Python is mine and many others’ first programming language, but unlike probably most others I didn’t stick with it that long. In Grade 10 ICS you enter in the world of Java, the most pain the arse world. Yeah sure Java has it’s strength, but it also wasn’t really for me (mostly the long type setting), I mean why does printing something feel so long (
System.out.println()) unlike something like C++ that’s only
std::cout. But as much as I am to complain of Java, unlike Python it helped me understand other Object-Oriented Languages a lot better.
But Python is used with MKProject Books believe it or not, and is used to package the books in various formats (Currently PDF is only released) and this is done by the books having the same underlying structure.
So then what do I like?
Well conveniently enough I already mentioned Rust in the last issue, however that came through by my interest in C++, and C++ is amazing. When I program in C++, I feel like I have everything in my toolkit, many would argue of my toolkit, but keep in mind I mainly do Console Applications and sorts. Every language has its strengths and weaknesses, like C++ with memory management, most modern languages handle that in some type of way, however C++ has it’s fast run-time, and vast types. I’m not a data scientist, and that’s Python’s main attraction, so yes Python is a very popular language, but it’s not like everyone needs to use it.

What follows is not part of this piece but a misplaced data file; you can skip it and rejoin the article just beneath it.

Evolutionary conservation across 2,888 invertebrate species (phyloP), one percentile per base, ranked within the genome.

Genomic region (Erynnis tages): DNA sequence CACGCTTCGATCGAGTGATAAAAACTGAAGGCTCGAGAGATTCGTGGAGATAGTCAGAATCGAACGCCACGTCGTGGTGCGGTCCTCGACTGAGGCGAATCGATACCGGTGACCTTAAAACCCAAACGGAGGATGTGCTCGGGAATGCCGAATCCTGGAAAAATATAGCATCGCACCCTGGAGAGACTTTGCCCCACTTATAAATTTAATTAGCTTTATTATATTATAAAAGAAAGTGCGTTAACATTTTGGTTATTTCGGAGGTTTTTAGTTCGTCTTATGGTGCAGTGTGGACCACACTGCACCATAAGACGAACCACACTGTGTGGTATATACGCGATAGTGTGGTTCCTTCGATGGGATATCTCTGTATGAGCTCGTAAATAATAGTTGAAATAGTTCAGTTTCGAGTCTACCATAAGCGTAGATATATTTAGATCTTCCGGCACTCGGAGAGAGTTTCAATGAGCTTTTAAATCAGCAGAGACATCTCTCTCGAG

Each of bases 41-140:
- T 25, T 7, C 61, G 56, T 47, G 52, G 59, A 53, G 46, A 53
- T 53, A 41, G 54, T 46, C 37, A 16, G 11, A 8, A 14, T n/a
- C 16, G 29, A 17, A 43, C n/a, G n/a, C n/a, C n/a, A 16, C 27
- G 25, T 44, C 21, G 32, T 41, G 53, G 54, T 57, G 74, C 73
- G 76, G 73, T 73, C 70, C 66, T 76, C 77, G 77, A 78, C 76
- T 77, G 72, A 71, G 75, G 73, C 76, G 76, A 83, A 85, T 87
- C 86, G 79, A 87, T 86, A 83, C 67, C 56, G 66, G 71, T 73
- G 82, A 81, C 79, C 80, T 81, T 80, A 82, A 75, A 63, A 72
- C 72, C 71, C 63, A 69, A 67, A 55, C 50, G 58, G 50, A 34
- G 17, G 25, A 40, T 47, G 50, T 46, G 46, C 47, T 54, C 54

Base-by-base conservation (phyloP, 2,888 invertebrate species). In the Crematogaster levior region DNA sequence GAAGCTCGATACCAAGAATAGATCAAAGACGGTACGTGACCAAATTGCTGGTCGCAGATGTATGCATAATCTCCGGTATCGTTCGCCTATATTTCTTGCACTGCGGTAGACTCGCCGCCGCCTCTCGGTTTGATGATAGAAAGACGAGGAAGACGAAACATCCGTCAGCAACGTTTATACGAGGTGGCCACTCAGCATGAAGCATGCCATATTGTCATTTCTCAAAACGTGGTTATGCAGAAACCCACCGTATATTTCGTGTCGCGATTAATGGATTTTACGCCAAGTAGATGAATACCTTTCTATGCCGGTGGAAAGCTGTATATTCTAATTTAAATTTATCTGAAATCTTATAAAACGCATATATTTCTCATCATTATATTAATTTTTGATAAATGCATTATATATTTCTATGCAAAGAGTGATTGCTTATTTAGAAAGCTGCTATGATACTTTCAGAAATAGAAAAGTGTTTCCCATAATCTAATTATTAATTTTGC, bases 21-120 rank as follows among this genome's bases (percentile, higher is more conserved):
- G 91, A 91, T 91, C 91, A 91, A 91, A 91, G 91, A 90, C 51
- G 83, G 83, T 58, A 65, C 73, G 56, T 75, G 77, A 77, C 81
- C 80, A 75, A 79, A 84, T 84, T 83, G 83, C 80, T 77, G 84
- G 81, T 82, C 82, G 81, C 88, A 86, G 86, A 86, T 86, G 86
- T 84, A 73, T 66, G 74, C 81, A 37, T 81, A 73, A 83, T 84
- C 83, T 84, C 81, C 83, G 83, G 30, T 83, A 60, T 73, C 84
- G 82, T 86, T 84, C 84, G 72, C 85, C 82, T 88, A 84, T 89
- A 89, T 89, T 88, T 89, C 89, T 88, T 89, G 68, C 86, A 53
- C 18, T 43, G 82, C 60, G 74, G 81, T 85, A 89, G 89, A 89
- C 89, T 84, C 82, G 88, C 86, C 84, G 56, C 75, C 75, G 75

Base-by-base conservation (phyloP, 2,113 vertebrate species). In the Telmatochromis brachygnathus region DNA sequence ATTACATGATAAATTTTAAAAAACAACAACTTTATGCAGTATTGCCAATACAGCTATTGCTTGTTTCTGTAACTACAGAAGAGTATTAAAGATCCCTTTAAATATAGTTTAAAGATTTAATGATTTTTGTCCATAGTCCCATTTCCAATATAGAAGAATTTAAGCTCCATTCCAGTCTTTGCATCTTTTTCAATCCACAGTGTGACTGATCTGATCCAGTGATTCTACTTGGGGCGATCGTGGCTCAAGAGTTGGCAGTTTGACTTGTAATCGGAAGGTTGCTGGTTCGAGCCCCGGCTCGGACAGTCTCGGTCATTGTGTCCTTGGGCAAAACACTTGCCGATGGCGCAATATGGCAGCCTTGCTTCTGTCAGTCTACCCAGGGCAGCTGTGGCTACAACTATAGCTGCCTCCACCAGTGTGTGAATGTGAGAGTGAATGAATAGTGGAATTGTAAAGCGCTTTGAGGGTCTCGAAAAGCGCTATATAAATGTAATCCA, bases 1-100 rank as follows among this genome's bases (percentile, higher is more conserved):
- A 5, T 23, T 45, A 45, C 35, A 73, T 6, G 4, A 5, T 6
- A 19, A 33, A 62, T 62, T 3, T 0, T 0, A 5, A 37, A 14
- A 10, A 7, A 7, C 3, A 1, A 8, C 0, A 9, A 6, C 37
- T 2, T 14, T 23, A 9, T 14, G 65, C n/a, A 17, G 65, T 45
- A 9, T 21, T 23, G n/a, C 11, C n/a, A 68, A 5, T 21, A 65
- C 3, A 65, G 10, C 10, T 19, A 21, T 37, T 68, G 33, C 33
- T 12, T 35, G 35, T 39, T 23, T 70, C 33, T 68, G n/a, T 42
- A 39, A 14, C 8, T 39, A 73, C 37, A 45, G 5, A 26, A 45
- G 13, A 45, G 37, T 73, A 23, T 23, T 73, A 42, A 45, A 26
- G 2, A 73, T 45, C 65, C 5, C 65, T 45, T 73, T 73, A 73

If you’re a new programmer, I suggest doing some research and look into what interests you, mine is System Programming so languages like C++ & Rust makes sense. If you’re going into Mobile Development, maybe Kotlin, Swift or Dart. So don’t think Python is the first and only choice, learn something that’s related to the field of interests, and if you’re ever stuck, C++ ain’t a bad option to understand core fundamentals.